When it comes to innovation roadblocks, one of the biggest problems I see firms cite is a shortage of new ideas.
In my experience, however, there rarely is a shortage of good ideas, but rather a problematic set of criteria used to identify them. When looking for ideas, management tends to look in the wrong places and for the wrong things.
Looking for the wrong things
When I search for criteria for selecting ideas, Google gives me resources like:
INC. lists clarity, usability, stability, scalability, stickiness, integration, and profitability as the optimal criteria for selecting the most innovative ideas.
Innovation Management recommends a robust selection process, rigid criteria, and a suitable selection team.
SmartStorming also suggests a set of predetermined criteria, in combination with a completely constructive discussion process and a fixed system for zeroing in on a final idea.
Medium posits an “innovation trifecta” comprised of customer need (desirability), operational ability (feasibility), and profit potential (viability), with the best ideas fulfilling all three areas of significance.
All of these articles assume that ideas emerge clearly and concisely. Unfortunately, early stage ideas don’t come with these attributes.
Early stage ideas are vague notions of what is possible
Early stage ideas are vague notions of what is possible. They are either too abstract or too detailed, too unclear or too focused. Additionally, the individual presenting the idea has a significant impact on its perceived quality. A sales representative, for example, can make any idea sound desirable, feasible, and viable. An engineer, on the other hand, will raise questions about any idea, no matter how desirable, feasible, or viable. If you aren’t careful, you’ll end up evaluating not the idea, but its messenger.
Bringing an innovative idea to market takes work. Developing a clear, concise expression of an idea is part of the development process. If you expect ideas to be precisely expressed from the start, you will only get simple ideas. After all, only the most uncomplicated, common-sense ideas are easy to explain. Revolutionary new things are difficult to articulate at first; how do you explain something that doesn’t exist yet, except in terms of what it doesn’t look like? How do you do so elegantly and succinctly without any practice?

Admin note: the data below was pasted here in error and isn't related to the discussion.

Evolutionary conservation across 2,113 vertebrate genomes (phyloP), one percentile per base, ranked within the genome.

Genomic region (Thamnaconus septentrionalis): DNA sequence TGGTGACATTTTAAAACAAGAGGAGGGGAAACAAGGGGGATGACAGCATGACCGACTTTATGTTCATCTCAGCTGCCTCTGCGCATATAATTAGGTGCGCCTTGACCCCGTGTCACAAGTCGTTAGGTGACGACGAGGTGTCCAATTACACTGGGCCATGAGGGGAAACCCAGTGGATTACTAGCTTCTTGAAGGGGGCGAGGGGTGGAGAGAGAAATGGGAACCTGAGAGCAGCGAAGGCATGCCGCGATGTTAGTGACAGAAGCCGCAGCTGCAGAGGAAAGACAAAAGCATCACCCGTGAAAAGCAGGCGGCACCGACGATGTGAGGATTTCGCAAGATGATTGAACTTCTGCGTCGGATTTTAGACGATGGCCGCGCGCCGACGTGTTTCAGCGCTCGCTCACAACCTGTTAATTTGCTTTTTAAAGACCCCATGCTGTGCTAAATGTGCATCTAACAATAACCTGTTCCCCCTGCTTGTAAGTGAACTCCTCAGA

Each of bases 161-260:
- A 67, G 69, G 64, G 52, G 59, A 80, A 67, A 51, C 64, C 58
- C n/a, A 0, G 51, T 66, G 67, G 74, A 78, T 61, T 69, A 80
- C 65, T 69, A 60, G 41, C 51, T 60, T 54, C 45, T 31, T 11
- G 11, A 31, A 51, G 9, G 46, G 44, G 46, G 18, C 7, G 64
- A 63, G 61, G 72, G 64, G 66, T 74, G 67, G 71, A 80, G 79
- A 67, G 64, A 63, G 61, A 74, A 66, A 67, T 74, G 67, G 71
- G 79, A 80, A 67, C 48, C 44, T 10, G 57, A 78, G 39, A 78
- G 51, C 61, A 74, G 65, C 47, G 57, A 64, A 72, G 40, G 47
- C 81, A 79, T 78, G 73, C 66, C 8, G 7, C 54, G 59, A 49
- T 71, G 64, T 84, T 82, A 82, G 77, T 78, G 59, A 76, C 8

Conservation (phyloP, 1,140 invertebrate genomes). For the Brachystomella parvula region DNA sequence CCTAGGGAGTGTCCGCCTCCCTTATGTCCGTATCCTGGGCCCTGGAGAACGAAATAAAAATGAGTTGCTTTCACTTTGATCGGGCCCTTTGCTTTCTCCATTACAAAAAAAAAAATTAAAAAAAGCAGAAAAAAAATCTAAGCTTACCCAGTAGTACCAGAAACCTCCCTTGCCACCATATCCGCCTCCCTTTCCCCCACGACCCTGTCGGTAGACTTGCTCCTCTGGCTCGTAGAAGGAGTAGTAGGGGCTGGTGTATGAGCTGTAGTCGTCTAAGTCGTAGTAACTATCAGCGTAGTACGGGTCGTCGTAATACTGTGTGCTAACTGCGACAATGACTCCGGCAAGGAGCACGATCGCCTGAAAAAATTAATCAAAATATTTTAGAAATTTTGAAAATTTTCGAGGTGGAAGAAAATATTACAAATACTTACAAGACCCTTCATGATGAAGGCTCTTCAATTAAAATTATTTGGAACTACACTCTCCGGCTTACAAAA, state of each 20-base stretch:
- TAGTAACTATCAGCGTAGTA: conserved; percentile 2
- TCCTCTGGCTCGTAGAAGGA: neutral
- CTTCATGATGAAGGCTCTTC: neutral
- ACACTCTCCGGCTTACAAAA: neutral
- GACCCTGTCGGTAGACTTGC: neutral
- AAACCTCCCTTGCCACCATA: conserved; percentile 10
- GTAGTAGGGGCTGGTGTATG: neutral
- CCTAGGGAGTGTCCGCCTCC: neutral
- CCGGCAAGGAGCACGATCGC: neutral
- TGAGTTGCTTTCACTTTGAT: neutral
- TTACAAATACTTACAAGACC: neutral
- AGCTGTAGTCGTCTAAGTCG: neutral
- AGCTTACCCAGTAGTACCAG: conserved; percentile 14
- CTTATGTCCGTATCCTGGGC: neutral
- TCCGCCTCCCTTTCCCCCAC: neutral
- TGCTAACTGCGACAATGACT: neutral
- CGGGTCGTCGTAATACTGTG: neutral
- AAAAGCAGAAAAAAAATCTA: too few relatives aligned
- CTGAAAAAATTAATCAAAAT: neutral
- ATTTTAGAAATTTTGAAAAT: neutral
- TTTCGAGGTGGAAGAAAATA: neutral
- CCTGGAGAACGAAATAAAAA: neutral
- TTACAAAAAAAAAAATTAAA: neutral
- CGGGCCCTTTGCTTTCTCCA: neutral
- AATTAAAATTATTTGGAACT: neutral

Attributes you should look at
When you lack good ideas, your best option is not to instruct your innovators on how to better express themselves, but to learn to identify the attributes of great ideas in their early stages. Such attributes include:
- a passionate innovator
- an organizational champion
- an agreeable team of volunteers
- a collaborative client
None of the above have much significance in terms of feasibility, viability, or overall value, yet the simple element of a strong proponent or team of supporters is often much more indicative of a project’s future success.
Looking in the wrong place
Ideas, like symptoms of an illness, are the manifestation of an underlying problem. Addressing ideas as they appear is unlikely to permanently rectify the actual issue; the actual opportunity for innovation is the problem itself. Therefore, if you’re looking for good ideas, don’t solicit ideas. Solicit problems, and the inherent opportunities.
Although managers tend to hesitate at the prospect of a litany of complaints, such an outpouring is, in reality, a gold mine of fresh ideas. Complaints highlight critical areas of frustration. A complaint’s frequency effectively indicates the size of the problem, who it impacts. What’s more, you can characterize and prioritize a complaint by how clearly it’s been expressed. In other words, it’s substantially easier to evaluate the validity of solving a particular problem than it is to assess each idea that it elicits.
Put the problem before the idea
Once you’ve identified a problem worth solving, you can devote both external and internal brainpower to finding a solution. Those solutions can then be evaluated based on criteria relevant to that specific problem such as relevance, feasibility, cost, etc.
So, whether you’re searching for good ideas to help your organization out of the COVID19 hole or you find yourself suffering from a lack of ideas overall, think in terms of problems and opportunities. I guarantee, the good ideas will come.